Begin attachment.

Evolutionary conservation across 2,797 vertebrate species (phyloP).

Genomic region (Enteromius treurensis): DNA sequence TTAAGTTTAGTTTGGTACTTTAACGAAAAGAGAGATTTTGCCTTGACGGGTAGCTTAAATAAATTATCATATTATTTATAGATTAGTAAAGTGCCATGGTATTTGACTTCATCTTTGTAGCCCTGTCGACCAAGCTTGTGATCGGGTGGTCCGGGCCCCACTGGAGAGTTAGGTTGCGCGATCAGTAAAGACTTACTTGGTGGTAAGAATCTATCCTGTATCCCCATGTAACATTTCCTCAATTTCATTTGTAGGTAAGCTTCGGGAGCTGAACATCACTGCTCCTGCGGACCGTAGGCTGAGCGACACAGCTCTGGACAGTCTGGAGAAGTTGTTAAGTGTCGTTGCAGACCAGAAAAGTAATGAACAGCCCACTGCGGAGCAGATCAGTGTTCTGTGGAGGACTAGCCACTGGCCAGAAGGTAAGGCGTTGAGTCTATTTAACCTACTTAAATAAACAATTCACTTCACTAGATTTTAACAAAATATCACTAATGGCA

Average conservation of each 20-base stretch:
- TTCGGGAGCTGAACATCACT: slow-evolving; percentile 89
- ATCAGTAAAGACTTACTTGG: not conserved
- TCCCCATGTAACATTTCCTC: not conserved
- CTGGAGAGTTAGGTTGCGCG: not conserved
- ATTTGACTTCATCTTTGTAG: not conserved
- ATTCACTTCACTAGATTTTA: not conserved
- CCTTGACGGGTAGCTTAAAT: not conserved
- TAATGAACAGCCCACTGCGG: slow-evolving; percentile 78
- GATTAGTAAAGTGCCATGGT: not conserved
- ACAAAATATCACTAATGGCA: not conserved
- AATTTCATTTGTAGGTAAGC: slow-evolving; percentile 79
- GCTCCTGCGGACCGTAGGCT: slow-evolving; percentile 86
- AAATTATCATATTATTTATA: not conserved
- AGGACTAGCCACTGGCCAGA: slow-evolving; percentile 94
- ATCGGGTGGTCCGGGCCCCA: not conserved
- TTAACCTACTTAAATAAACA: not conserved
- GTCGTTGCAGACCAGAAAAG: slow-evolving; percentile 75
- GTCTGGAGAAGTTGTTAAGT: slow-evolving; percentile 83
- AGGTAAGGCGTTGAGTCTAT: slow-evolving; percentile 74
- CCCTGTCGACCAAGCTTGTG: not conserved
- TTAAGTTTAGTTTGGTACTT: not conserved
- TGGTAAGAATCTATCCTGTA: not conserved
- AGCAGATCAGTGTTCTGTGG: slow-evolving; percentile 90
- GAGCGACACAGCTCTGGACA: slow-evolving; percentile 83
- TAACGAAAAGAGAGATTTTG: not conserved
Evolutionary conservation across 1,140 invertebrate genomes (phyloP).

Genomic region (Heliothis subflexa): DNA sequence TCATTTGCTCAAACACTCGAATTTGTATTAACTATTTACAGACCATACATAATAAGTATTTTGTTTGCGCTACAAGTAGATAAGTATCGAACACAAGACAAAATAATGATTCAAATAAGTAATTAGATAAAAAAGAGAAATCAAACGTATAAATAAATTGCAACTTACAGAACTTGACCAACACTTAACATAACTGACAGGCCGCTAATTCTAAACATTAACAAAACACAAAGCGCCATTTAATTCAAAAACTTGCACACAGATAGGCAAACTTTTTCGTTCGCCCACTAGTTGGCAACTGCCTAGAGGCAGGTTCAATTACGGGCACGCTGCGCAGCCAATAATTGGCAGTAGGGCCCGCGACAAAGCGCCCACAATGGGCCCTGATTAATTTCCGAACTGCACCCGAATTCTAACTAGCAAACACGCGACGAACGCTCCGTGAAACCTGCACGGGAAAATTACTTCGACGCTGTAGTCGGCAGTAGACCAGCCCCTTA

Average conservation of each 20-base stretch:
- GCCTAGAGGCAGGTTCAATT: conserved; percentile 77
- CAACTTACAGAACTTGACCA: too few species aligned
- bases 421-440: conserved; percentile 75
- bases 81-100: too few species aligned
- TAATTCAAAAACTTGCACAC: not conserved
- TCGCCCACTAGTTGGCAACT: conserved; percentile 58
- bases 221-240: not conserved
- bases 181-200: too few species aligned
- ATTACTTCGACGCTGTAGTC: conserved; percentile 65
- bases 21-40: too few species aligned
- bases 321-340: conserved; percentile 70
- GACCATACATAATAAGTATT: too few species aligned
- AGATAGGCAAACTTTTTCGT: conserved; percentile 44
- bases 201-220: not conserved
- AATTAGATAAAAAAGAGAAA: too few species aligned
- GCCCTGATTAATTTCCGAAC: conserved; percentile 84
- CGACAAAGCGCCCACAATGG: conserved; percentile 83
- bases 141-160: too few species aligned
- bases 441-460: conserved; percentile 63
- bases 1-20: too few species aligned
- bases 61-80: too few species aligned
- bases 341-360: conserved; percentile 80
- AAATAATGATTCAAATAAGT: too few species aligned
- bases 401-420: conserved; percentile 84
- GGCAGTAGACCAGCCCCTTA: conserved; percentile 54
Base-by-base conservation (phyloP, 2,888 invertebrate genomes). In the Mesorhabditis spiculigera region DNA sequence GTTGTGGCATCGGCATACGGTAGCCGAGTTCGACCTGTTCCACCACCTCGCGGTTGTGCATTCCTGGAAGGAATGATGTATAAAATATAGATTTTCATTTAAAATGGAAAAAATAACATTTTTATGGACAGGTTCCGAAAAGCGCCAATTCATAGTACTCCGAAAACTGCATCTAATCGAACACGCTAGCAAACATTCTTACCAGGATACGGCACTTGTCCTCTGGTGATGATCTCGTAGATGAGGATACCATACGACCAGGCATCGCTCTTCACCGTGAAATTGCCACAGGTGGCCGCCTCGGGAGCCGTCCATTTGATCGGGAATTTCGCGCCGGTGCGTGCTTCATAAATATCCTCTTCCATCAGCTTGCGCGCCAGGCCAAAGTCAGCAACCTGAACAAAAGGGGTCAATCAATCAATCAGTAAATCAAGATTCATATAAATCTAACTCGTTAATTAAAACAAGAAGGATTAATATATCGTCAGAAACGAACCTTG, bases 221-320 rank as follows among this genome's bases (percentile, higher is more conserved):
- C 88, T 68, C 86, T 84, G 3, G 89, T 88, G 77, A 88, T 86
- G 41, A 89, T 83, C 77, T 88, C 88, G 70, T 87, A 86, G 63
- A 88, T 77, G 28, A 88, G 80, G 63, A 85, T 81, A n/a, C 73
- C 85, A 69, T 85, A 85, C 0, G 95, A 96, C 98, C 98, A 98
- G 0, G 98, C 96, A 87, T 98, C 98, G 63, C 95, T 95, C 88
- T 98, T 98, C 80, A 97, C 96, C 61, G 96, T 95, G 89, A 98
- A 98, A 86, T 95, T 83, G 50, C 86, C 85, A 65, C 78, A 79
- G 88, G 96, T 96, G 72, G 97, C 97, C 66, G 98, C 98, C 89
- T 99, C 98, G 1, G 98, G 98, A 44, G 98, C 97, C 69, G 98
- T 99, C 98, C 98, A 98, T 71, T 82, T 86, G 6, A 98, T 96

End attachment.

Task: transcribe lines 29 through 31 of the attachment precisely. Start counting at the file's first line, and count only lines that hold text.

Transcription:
Evolutionary conservation across 1,140 invertebrate genomes (phyloP).

Genomic region (Heliothis subflexa): DNA sequence TCATTTGCTCAAACACTCGAATTTGTATTAACTATTTACAGACCATACATAATAAGTATTTTGTTTGCGCTACAAGTAGATAAGTATCGAACACAAGACAAAATAATGATTCAAATAAGTAATTAGATAAAAAAGAGAAATCAAACGTATAAATAAATTGCAACTTACAGAACTTGACCAACACTTAACATAACTGACAGGCCGCTAATTCTAAACATTAACAAAACACAAAGCGCCATTTAATTCAAAAACTTGCACACAGATAGGCAAACTTTTTCGTTCGCCCACTAGTTGGCAACTGCCTAGAGGCAGGTTCAATTACGGGCACGCTGCGCAGCCAATAATTGGCAGTAGGGCCCGCGACAAAGCGCCCACAATGGGCCCTGATTAATTTCCGAACTGCACCCGAATTCTAACTAGCAAACACGCGACGAACGCTCCGTGAAACCTGCACGGGAAAATTACTTCGACGCTGTAGTCGGCAGTAGACCAGCCCCTTA

Average conservation of each 20-base stretch: